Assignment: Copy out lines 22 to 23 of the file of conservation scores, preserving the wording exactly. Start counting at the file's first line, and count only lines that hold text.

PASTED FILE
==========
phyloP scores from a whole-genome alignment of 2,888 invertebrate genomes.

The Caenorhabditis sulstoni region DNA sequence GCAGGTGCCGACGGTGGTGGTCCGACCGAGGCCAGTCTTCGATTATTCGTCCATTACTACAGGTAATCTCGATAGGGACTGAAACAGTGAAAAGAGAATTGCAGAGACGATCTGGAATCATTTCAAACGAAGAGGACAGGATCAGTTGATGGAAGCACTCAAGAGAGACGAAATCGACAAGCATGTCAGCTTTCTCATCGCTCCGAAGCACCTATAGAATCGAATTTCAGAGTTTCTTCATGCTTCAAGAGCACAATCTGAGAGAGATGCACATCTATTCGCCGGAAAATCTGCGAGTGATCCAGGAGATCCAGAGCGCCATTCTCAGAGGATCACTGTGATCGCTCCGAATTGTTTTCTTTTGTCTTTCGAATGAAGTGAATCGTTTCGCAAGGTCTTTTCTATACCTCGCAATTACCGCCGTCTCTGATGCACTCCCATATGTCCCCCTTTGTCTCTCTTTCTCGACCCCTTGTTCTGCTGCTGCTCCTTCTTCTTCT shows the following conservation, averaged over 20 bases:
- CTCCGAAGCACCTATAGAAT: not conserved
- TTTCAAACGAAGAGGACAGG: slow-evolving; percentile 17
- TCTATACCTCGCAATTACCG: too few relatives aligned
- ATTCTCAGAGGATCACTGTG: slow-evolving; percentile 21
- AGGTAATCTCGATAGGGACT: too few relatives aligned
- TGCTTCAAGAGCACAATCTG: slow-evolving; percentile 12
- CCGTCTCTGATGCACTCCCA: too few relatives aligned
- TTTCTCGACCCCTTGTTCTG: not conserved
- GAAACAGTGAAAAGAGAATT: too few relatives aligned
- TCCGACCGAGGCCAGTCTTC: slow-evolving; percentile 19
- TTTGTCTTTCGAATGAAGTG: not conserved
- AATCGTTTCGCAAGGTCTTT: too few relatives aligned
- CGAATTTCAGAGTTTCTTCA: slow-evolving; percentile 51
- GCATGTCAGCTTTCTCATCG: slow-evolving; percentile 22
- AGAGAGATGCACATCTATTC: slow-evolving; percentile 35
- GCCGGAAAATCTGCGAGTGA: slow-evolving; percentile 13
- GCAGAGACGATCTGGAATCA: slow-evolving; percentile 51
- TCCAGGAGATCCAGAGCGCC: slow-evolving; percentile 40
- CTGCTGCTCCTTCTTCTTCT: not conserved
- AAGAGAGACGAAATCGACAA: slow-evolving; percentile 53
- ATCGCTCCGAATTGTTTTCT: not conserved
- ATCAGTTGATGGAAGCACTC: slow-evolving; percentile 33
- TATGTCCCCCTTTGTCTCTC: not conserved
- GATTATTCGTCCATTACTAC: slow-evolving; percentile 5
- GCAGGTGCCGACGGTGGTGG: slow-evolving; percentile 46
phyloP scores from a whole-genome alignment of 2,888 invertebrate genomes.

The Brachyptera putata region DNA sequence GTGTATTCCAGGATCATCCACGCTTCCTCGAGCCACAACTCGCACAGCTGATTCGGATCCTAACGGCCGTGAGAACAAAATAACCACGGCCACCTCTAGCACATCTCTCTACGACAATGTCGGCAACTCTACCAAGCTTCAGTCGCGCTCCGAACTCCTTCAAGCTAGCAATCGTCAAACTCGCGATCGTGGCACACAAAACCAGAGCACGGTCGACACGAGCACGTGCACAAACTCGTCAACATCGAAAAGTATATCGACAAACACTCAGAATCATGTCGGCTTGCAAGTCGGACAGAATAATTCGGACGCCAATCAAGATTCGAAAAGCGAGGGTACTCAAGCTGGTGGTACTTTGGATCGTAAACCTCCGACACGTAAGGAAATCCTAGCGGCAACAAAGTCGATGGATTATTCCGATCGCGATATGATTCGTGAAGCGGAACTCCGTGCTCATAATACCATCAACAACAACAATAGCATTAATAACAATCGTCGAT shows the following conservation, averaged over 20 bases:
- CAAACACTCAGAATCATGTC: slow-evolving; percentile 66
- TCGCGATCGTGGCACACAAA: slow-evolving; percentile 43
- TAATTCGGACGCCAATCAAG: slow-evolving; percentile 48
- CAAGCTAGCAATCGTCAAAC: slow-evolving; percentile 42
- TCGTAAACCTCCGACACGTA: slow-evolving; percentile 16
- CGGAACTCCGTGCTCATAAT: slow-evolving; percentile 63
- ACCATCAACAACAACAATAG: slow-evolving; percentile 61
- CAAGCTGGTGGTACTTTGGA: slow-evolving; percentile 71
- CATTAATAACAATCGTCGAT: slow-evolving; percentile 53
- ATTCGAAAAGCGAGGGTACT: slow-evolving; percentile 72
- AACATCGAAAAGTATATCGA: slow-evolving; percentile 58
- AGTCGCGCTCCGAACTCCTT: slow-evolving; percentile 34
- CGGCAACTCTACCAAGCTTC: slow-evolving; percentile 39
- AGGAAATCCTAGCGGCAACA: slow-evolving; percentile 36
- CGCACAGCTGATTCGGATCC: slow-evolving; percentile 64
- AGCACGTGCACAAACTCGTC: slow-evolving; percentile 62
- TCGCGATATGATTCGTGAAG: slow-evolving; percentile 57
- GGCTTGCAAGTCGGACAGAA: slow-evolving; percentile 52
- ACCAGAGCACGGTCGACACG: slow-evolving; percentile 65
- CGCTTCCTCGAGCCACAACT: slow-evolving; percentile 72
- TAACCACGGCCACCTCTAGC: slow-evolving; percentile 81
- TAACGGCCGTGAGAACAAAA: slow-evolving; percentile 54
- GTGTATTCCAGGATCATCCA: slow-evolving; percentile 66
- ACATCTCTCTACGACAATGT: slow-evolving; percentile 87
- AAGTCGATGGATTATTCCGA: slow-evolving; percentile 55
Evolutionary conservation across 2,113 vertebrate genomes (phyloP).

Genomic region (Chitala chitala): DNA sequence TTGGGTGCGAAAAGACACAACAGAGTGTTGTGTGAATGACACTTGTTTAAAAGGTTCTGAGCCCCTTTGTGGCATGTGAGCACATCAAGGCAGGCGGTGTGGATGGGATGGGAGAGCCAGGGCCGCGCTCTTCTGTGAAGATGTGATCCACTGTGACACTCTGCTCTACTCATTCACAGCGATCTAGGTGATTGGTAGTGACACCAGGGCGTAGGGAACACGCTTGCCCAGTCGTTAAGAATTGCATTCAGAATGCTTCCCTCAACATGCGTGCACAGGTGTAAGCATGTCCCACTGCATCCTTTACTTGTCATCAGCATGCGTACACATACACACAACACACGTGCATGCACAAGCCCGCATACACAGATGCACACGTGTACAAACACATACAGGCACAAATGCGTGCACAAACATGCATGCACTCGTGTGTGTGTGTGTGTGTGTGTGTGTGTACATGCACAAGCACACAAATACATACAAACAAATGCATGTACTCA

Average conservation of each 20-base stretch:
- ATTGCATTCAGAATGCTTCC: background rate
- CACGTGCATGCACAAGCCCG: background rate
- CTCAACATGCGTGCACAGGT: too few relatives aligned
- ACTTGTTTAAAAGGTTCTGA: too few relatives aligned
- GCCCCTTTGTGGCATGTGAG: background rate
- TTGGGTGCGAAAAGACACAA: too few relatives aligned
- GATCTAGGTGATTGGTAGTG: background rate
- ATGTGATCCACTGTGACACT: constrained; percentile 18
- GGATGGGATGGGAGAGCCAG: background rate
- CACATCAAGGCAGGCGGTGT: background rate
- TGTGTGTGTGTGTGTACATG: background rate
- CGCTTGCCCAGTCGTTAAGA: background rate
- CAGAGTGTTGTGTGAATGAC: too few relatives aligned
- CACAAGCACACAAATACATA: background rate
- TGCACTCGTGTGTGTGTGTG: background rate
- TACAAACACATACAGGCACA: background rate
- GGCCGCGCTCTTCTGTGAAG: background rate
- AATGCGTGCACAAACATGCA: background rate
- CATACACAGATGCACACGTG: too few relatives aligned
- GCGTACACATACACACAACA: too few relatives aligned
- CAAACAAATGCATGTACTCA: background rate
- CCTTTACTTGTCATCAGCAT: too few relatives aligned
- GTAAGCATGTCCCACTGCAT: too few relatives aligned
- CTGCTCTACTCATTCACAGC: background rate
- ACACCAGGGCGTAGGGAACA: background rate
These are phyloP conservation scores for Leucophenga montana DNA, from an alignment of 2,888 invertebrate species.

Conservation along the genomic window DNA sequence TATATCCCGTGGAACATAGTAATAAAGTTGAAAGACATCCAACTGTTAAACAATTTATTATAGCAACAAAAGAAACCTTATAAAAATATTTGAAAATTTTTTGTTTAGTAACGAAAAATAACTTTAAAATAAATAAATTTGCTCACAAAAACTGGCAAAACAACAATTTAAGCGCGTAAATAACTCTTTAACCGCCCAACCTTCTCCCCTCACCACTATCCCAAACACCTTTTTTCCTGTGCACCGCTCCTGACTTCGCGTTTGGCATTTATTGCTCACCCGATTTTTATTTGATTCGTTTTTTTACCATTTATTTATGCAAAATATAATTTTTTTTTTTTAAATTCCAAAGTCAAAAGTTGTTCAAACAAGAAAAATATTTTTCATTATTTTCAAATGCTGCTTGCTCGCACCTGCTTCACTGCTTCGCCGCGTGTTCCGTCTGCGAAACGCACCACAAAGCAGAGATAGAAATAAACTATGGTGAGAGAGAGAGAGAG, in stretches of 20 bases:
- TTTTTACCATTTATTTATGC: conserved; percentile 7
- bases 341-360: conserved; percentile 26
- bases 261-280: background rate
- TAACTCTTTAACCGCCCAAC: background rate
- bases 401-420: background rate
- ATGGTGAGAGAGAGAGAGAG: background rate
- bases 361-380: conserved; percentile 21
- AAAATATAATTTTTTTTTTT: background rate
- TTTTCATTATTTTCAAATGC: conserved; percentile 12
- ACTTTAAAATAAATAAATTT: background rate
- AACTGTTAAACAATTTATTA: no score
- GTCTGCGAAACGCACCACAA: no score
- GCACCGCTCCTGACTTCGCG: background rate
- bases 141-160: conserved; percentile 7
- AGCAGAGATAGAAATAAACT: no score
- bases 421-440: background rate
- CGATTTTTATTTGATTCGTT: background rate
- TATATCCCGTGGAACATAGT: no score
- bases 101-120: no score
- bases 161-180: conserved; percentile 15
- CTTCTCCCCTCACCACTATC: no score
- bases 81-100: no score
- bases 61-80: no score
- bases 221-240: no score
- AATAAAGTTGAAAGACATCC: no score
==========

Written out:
- AAGAGAGACGAAATCGACAA: slow-evolving; percentile 53
- ATCGCTCCGAATTGTTTTCT: not conserved